Hurricane Carter | The Nation


Hurricane Carter

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Former President Jimmy Carter's new book, Palestine Peace Not Apartheid, provoked an uproar even before its publication. The reason for the controversy was the book's title more than its content, for it seemed to suggest that the avatar of democracy in the Middle East may be on its way to creating a political order that resembles South Africa's apartheid model of discrimination and repression, albeit on ethnic-religious rather than racial grounds.

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Henry Siegman
Henry Siegman is the president of the US/Middle East Project. He also serves as a non-resident research professor at...

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Washington’s assurances that it will defend Israel no matter what it does, however objectionable, kill any hope of a two-state solution to the conflict.

He can, if he presents a just peace plan supported by former Presidents Clinton and Bush.

Since the appearance of the book coincided with the recent Congressional elections, leaders of the Democratic Party went into near panic and fell over one another disassociating themselves from Carter's book and his criticisms of certain Israeli policies. Indeed, the panic was so intense that so independent-minded a man as Howard Dean, chair of the party, who in the past has had the courage to challenge the conventional wisdom of the party's establishment on a whole range of issues, joined the herd as well.

None of this, of course, is in the least surprising. In the face of overwhelming international criticism of President Bush for his failure to engage in the Middle East peace process and for his unbalanced support of Israel, the Democratic Party's Congressional leadership has managed to criticize Bush for being too soft on the Palestinians and not sufficiently supportive of Israel. So the criticism of President Carter is noteworthy only for what it reveals about the ignorance of the American political establishment, both Democrat and Republican, on the subject of the Israel-Palestine conflict.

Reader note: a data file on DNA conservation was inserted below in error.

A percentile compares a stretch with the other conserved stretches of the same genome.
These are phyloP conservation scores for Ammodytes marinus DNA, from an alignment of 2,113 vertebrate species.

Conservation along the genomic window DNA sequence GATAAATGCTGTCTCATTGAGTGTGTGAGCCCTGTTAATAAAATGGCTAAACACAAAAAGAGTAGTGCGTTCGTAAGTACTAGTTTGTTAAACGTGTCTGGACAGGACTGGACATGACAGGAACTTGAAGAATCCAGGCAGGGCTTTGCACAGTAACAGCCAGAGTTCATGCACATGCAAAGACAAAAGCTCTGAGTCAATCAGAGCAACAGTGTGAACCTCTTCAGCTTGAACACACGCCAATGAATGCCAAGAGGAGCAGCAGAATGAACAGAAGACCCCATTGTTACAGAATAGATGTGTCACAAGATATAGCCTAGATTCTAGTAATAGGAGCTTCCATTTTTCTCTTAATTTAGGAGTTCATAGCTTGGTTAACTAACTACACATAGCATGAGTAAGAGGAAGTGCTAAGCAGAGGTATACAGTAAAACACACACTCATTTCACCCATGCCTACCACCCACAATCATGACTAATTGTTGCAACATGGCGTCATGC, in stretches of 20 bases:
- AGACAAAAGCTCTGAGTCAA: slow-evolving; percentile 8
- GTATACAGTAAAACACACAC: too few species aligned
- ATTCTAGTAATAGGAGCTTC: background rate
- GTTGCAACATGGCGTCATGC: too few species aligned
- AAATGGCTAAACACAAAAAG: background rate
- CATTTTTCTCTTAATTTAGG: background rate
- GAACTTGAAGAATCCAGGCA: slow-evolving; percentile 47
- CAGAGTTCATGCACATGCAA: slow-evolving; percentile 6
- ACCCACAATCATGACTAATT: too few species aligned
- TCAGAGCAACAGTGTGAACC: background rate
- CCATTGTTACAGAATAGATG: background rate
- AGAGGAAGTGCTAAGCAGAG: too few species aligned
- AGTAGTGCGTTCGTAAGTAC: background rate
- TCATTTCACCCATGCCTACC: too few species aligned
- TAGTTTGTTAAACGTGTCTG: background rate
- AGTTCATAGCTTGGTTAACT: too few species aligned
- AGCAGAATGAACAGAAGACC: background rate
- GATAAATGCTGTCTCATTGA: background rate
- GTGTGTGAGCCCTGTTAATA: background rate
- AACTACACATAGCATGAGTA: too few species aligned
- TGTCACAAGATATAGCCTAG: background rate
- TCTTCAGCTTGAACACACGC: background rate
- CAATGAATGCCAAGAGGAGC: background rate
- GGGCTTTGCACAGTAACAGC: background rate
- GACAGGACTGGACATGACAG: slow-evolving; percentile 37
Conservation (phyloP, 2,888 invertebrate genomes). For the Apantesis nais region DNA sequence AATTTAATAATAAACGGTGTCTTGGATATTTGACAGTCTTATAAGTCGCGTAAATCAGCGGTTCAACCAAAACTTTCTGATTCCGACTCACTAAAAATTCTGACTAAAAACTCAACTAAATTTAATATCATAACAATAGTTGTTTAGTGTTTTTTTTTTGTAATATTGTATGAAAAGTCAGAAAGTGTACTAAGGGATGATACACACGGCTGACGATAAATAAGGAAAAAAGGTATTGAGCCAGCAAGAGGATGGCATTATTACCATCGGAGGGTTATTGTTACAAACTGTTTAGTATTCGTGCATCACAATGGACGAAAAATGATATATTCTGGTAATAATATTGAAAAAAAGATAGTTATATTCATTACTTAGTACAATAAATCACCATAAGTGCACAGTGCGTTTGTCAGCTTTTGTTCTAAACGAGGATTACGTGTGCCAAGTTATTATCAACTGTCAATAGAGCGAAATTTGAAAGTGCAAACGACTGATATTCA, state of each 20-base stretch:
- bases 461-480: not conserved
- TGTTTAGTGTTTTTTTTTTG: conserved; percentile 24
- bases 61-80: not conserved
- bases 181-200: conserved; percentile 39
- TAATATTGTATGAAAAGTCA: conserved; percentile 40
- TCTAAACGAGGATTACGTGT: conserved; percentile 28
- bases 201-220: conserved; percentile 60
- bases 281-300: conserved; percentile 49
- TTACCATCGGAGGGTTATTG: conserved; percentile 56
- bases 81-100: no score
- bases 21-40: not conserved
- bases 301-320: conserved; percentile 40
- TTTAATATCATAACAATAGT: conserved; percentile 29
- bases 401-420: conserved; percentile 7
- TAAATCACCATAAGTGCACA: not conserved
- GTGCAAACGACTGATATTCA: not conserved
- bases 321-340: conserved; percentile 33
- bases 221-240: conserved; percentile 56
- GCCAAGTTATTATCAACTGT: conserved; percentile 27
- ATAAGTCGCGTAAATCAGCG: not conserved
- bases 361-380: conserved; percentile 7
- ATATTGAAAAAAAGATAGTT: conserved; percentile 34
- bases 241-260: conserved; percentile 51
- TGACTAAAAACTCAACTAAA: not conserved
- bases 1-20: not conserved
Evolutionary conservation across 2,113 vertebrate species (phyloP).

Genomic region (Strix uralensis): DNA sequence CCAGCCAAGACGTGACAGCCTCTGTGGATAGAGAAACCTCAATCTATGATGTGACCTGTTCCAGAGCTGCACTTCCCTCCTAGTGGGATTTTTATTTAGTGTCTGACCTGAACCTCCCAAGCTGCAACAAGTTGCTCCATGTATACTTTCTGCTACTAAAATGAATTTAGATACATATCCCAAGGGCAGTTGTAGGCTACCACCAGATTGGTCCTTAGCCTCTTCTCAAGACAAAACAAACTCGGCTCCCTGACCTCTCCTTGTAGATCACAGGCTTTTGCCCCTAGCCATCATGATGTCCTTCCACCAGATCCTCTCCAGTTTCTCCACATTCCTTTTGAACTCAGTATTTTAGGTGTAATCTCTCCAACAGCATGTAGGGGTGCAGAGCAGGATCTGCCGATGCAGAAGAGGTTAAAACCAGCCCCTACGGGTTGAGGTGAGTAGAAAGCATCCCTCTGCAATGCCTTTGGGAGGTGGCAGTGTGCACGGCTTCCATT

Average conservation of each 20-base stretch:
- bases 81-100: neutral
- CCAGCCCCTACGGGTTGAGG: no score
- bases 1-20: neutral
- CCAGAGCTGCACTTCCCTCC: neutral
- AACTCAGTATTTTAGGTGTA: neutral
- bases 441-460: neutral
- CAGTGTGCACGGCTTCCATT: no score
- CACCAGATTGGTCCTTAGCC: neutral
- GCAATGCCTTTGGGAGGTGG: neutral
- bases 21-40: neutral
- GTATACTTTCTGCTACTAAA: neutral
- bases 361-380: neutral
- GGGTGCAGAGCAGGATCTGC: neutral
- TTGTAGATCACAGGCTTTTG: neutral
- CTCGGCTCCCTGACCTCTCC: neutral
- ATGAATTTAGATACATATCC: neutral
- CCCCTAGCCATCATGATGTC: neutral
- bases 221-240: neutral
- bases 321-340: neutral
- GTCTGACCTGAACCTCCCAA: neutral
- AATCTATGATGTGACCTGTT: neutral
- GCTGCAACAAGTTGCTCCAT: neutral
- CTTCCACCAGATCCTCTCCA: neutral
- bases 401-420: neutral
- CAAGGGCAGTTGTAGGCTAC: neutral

I would challenge the incoming Democratic chair of the House International Relations Committee, Tom Lantos (not to mention the outgoing chair, Henry Hyde), to identify the author of the following comment, made at the time when Prime Minister Yitzhak Shamir was about to bring Rehavam Ze'evi, head of Israel's Moledet Party, into his Cabinet. Ze'evi and his party were advocates of "transfer," a euphemism for the ethnic cleansing of Palestinians in the West Bank and in other parts of "Greater Israel":

The transfer party's joining the government is a profound political, moral and social stain, a dangerous infection penetrating [Israel's] government. Anyone who includes the transfer [party] among the Zionist parties of the coalition is in effect confirming the UN Resolution that says Zionism is racism.

Had an American made such a statement, he would unquestionably have been accused of hostility to the State of Israel, if not anti-Semitism. If the person had been Jewish, he would have been branded a self-hating Jew.

In fact, the author of this statement was Benny Begin, the right-wing son of former Prime Minister Menachem Begin, a Likud "prince" who relentlessly attacked the Labor Party for recognizing the PLO, which he insisted, even after Oslo, was nothing more than a terrorist organization. And the man who was described at the time in the Jerusalem Post as "the most vociferous among the cabinet ministers opposing the appointment, saying it was inconceivable that a man with Ze'evi's ideology should serve as a minister," was none other than Ehud Olmert, another Likud prince.

When Olmert, as deputy prime minister in Ariel Sharon's government, proposed that Israel withdraw unilaterally from Gaza and parts of the West Bank, his justification was that given Palestinian demographics, a continuation of the occupation would sooner or later turn Israeli Jews into a minority. He warned that the Jewish State would then find itself under attack from American Jewish organizations that boycotted South Africa's apartheid regime.

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